Reporter Julie Small witnessed a crowd harassing Arthur Schaper, a Trump supporter, as he attempted to leave the protest:
One man snatched his red Make America Great Again hat. Another man snatched the banner he'd draped over his shoulders.
When Schaper ran to a gas station on University Avenue, a crowd surrounded him, screaming obscenities and telling him: “Get out!”
“I can’t get out,” Schaper replied at one point. “I’ve been attacked and I’m not getting protected and I don’t know why!”
The confrontation lasted several minutes.
When a police officer arrived and asked Schaper if he needed medical attention, the crowd let him leave.
KQED reporter and host John Sepulvado witnessed some of the masked protesters -- as many as 30 at a time -- harass peaceful fringe-right protesters, along with journalists. Here's his description of what he saw:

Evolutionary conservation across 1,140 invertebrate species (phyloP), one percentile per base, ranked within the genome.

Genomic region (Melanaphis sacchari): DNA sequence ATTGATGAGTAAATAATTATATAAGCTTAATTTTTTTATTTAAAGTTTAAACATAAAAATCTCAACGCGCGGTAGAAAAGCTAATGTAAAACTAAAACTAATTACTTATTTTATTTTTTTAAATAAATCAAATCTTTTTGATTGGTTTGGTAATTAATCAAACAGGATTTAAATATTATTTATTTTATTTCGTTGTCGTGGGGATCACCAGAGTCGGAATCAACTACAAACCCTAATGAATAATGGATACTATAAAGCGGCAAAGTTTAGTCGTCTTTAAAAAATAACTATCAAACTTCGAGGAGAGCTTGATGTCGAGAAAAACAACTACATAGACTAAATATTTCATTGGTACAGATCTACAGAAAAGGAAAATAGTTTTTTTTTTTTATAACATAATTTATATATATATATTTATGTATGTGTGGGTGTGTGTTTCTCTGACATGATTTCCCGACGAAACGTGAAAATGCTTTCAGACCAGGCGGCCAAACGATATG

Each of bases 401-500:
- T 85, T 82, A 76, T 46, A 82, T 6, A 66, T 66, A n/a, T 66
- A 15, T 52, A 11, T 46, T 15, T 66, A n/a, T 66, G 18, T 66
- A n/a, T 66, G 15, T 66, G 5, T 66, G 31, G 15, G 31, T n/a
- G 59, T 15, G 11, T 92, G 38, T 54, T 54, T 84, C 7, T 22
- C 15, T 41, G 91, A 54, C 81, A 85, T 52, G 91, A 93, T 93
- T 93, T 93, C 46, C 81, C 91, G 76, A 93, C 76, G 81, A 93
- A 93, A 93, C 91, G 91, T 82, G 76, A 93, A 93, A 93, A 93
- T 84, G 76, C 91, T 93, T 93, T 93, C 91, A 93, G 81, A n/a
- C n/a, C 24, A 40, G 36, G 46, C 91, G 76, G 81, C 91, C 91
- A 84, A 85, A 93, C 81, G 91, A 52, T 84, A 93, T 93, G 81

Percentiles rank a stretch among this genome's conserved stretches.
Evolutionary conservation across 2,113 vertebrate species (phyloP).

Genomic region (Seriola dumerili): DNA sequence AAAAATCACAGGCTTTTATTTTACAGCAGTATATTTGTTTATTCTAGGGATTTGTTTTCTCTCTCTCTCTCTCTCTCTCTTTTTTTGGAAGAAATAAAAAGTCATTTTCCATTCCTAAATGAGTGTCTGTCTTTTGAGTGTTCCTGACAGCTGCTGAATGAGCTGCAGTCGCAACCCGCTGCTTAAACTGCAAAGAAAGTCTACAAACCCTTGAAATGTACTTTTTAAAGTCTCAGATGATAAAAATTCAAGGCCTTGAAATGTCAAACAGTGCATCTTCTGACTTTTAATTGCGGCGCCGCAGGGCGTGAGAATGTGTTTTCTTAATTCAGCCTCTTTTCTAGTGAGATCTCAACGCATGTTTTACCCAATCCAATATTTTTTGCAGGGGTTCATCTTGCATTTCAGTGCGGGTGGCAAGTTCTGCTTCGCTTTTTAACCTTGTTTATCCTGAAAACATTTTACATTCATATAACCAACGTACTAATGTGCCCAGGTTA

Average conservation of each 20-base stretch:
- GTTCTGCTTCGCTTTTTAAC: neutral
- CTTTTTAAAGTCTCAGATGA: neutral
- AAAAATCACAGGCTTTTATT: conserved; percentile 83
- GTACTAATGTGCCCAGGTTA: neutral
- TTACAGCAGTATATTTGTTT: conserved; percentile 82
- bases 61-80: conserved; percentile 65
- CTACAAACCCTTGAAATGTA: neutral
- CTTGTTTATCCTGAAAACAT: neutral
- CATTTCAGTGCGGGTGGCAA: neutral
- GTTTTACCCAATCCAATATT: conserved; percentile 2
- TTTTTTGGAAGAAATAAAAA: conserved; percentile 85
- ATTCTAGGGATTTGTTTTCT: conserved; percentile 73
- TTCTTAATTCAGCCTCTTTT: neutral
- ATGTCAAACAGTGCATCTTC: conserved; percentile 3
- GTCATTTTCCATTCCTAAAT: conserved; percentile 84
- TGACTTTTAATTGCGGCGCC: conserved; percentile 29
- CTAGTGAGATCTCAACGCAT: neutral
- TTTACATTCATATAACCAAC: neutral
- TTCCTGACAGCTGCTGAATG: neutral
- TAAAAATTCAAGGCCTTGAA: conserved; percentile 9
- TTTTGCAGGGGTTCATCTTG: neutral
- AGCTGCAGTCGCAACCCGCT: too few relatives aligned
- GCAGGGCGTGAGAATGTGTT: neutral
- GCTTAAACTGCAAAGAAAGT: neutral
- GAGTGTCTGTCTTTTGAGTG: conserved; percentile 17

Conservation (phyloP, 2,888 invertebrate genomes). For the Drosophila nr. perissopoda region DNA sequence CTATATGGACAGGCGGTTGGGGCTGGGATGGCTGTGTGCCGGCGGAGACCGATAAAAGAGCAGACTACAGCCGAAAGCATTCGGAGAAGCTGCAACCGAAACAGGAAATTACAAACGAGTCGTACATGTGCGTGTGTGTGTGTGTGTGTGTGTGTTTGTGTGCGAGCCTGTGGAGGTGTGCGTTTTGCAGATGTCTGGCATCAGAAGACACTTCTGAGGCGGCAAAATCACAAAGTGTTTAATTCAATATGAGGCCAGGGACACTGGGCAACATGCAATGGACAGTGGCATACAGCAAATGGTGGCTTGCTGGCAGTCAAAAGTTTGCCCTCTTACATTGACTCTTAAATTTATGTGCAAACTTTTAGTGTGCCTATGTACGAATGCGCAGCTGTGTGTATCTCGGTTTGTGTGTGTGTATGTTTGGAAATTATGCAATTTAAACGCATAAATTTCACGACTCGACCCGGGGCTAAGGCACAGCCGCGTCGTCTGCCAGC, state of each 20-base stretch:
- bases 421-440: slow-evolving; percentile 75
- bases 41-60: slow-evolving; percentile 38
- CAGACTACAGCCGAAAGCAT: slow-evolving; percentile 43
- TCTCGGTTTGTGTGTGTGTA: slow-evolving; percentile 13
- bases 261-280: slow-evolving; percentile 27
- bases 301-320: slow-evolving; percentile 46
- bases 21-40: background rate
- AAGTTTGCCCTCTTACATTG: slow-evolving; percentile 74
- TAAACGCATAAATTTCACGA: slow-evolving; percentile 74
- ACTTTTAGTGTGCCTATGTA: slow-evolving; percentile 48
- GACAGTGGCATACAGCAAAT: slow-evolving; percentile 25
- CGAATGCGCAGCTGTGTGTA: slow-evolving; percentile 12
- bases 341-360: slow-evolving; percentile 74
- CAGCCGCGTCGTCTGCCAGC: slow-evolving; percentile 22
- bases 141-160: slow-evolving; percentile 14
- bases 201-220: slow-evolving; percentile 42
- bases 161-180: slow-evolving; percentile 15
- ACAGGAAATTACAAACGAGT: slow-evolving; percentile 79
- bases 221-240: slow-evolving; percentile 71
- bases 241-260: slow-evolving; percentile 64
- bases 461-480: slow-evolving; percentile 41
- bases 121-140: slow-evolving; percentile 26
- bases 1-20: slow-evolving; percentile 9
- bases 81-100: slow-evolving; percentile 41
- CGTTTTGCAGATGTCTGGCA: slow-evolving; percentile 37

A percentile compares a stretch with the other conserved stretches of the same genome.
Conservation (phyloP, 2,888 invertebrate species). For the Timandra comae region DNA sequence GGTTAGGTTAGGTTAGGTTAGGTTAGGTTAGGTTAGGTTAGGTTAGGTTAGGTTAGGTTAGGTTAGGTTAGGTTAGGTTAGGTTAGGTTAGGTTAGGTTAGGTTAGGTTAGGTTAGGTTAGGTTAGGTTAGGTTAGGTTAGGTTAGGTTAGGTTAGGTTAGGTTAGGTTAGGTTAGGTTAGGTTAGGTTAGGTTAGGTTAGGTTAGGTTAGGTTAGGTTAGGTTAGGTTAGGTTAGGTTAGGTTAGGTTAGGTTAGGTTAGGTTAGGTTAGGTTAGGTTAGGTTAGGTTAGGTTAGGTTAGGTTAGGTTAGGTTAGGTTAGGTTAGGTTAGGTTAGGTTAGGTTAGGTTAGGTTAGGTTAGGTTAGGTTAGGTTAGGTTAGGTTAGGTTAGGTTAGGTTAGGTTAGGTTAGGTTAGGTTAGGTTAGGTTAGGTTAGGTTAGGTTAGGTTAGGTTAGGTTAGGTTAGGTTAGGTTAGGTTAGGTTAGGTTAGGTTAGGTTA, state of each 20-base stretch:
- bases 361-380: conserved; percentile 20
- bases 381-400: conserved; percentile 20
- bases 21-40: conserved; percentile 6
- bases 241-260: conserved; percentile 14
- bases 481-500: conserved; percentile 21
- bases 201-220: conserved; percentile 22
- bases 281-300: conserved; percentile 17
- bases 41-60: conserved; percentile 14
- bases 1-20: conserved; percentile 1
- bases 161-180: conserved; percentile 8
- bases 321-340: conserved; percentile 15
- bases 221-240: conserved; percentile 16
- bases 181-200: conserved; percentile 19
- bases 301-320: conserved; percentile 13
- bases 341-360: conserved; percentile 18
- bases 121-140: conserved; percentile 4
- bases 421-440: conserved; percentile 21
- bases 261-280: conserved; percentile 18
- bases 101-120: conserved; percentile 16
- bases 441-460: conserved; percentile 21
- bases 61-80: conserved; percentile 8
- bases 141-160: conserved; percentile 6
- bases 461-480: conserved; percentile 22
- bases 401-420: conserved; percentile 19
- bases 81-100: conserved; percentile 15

One photographer was chased down Center Street, as a woman dressed in black swung a wooden stick at him. Ultimately, another masked man attacked him, and began punching his face. Soon, there were about 10 masked attackers, punching and kicking the man, while trying to wrestle his camera from him.
“Put the camera down!” a masked man yelled while a group took turns kicking the man, his face bleeding, his body twitching on the pavement.
Law enforcement officers, no more than 100 feet away, watched without intervening. Ultimately a group of onlookers intervened. The attackers ran off with the camera, with witnesses calling for police to help move the man from the street.
John Sepulvado, Sandhya Dirks, Devin Katayama and Alyssa Jeong Perry contributed to this report.